The creative process often has bumps in the road. It’s like setting out on a road trip. You have no idea if there are going to be traffic jams, accidents, weather delays, etc. So you go with the flow, hoping for the best.
Very few of us have the luxury to just create whenever and for no reason other than pure enjoyment without a goal, deadline, or reason in mind.
If you are a hobbyist, with a full-time job, it’s likely you squeeze your creation time in during your evenings and weekends. If you are in business in a creative field, you probably only spend 30-35% of your time actually doing your genius work or creating.
The rest of the time is spent on business, marketing, selling, and shipping. (if you aren’t spending 65-70% of your time on these areas, I hope it’s because you have a team doing it).
It is no surprise that creative types are also not the most organized or productive. It’s not how we “roll”… or more specifically, how our brain works!
We don’t particularly like systems, schedules or processes that are redundant and repeatable. But we all have deadlines and they creep up on us quicker than we prefer.
When working on a project, or trying to innovate something new, there are processes that will help you achieve success. Would it surprise you that it’s about what you don’t do than about adding more?
3 Ways to Edit and Do Less to Create Success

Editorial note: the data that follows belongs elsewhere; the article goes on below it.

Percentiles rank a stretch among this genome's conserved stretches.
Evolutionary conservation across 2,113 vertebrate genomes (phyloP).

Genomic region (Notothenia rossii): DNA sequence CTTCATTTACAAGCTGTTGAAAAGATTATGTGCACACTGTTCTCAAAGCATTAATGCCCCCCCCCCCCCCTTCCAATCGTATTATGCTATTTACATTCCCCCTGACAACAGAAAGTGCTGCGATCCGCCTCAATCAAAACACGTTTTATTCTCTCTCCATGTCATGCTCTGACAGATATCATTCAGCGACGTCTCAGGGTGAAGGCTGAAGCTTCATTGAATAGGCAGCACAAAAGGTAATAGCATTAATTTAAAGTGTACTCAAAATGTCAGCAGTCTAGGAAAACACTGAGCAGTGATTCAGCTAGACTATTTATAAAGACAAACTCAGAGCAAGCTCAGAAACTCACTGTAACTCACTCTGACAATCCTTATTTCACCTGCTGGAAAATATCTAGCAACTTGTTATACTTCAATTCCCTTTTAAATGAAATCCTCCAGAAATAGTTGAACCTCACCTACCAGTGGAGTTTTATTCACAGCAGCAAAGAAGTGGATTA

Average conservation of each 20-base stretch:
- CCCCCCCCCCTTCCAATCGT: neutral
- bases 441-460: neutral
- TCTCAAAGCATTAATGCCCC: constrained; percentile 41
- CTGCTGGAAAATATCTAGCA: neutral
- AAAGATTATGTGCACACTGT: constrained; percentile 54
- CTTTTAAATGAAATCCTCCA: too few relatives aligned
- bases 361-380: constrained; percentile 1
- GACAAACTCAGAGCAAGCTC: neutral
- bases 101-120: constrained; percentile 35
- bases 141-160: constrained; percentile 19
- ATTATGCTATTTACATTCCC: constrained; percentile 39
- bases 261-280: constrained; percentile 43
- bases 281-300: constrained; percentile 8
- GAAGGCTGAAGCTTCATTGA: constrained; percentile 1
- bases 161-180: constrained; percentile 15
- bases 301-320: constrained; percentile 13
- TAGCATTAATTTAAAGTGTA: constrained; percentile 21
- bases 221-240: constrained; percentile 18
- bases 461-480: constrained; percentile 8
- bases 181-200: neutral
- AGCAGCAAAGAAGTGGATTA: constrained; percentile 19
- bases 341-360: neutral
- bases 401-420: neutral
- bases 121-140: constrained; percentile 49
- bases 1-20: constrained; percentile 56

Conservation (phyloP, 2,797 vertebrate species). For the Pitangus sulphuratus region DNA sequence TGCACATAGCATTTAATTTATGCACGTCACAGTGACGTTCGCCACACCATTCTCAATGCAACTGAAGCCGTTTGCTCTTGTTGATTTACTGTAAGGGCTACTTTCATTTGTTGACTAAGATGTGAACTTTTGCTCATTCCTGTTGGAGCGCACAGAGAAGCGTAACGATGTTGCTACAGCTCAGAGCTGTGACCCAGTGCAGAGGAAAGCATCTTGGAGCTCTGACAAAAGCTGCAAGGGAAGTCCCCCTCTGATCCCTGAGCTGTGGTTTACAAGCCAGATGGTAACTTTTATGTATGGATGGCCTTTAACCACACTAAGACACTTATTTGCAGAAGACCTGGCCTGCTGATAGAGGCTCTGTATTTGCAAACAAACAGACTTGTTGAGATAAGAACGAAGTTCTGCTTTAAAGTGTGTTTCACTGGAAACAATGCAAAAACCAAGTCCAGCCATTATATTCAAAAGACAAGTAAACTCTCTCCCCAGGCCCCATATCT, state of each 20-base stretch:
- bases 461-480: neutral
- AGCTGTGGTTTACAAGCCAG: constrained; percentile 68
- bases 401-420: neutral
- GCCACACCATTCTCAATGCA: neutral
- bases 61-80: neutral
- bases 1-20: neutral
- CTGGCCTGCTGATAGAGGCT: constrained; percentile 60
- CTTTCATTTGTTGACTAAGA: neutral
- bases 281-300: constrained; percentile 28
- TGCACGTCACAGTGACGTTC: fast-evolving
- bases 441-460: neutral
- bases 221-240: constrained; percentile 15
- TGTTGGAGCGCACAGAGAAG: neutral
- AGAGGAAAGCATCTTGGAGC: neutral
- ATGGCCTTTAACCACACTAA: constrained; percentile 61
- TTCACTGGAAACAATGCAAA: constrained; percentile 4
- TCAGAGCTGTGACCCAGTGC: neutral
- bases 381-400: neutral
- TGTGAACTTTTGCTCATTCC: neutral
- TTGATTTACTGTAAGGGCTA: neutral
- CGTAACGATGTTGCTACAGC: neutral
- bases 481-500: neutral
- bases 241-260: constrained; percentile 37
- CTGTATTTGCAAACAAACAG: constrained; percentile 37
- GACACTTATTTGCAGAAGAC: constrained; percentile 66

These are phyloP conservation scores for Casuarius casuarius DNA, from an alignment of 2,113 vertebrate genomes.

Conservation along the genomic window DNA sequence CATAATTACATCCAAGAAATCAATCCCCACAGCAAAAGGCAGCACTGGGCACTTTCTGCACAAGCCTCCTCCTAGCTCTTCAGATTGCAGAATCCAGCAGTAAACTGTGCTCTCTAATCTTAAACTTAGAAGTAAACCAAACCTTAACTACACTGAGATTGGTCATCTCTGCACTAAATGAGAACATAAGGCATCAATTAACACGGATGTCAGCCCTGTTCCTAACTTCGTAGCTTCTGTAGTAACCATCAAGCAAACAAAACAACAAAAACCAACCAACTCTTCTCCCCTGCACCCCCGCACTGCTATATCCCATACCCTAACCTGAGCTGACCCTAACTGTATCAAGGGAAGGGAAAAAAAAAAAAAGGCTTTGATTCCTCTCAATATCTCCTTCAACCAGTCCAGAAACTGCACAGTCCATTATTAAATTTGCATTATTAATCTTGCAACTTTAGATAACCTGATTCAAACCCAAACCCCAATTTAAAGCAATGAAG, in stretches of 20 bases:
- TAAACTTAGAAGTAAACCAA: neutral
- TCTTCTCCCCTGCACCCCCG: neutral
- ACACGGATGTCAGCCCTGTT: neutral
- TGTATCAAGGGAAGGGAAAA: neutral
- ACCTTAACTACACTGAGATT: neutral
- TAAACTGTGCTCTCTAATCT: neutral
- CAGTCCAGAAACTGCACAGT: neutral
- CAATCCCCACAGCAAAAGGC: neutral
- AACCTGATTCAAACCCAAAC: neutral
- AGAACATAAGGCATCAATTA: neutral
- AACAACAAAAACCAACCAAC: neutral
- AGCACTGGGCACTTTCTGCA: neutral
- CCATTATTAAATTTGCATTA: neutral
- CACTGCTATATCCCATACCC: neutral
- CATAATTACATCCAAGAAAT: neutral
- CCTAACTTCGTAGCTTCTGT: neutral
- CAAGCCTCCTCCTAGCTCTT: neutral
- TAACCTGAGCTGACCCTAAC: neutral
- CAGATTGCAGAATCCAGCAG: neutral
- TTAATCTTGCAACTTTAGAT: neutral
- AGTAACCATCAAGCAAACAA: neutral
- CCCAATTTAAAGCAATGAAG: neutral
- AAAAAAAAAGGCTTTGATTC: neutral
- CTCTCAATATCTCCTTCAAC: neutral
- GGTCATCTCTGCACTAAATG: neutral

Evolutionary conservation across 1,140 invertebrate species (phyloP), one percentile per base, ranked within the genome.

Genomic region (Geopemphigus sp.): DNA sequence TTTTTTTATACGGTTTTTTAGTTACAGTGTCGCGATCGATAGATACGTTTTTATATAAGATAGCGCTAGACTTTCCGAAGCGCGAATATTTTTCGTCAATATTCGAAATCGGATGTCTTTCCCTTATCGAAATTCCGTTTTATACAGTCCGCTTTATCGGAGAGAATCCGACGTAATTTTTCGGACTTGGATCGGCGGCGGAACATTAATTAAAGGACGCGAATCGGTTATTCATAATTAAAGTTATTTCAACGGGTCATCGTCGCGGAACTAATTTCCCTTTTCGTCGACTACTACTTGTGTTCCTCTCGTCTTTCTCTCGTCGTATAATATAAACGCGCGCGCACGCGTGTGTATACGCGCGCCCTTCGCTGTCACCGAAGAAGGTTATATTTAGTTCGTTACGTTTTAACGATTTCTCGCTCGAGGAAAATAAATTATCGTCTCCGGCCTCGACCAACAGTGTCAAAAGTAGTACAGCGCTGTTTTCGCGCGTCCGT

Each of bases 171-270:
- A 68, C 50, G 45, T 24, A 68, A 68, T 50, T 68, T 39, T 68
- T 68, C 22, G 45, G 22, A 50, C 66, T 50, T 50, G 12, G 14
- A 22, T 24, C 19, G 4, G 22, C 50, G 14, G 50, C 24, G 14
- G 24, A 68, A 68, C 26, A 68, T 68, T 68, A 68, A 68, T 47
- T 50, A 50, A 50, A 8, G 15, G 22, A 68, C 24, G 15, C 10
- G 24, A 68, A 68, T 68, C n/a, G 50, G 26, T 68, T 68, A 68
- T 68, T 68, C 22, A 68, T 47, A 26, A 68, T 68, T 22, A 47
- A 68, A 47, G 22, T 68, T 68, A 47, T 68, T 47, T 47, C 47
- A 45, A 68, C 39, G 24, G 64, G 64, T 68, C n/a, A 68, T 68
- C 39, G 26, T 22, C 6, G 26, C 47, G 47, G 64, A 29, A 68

As Mies van der Rohe said “Less is More”. Constraining the parameters of a project can create a focus and drive where more options, more time, and more money equates to having too many cooks in the kitchen.
1. Stop Creating One Big Deadline
When we create one big final deadline date, it’s so oppressive that it overwhelms us. We spend the beginning of the project time procrastinating. Too much research, analysis, and contemplation = paralysis.
Then, when we realize we’ve wasted far too much time, we decide we have to actually start to take action, but by then we really are under the gun to meet it’s due date. Or worse we lose interest in our project.
So what can you do? Instead of one big deadline, install several small deadlines. Over the course of a month you could have a Friday deadline which then gives you 4 deadlines instead of one. This levels out the intensity, stress and keeps expectations reasonable.
2. Narrow the Goal
Spend some quality time brainstorming about the project. I love to use Post-it® notes on a wall, mirror or white board. I can then rearrange them, move them or toss them.
Once you rest on the design process (or action steps/components) the Post-it® note process allows you to move them into a work flow “chart”. This is the time to add in extra sticky notes to further break down the steps into the small doable actions.
Edit out unnecessary components or steps of the project. Editing is the best quality, and the hardest quality, of a designer or creator. Saving on materials, steps, processes, or extras will make your product or program more affordable, effective, with a larger profit margin.
3. Tackle the Easiest Action First
Then pick the easiest one (Post-it® note action step) and tackle it. Then the next etc.
Snack-size actions, done in succession with consistency = success.
Celebrate each step completed!
Constraining your project and activating these processes will help you accomplish the deadlines faster with optimal outcomes in your design.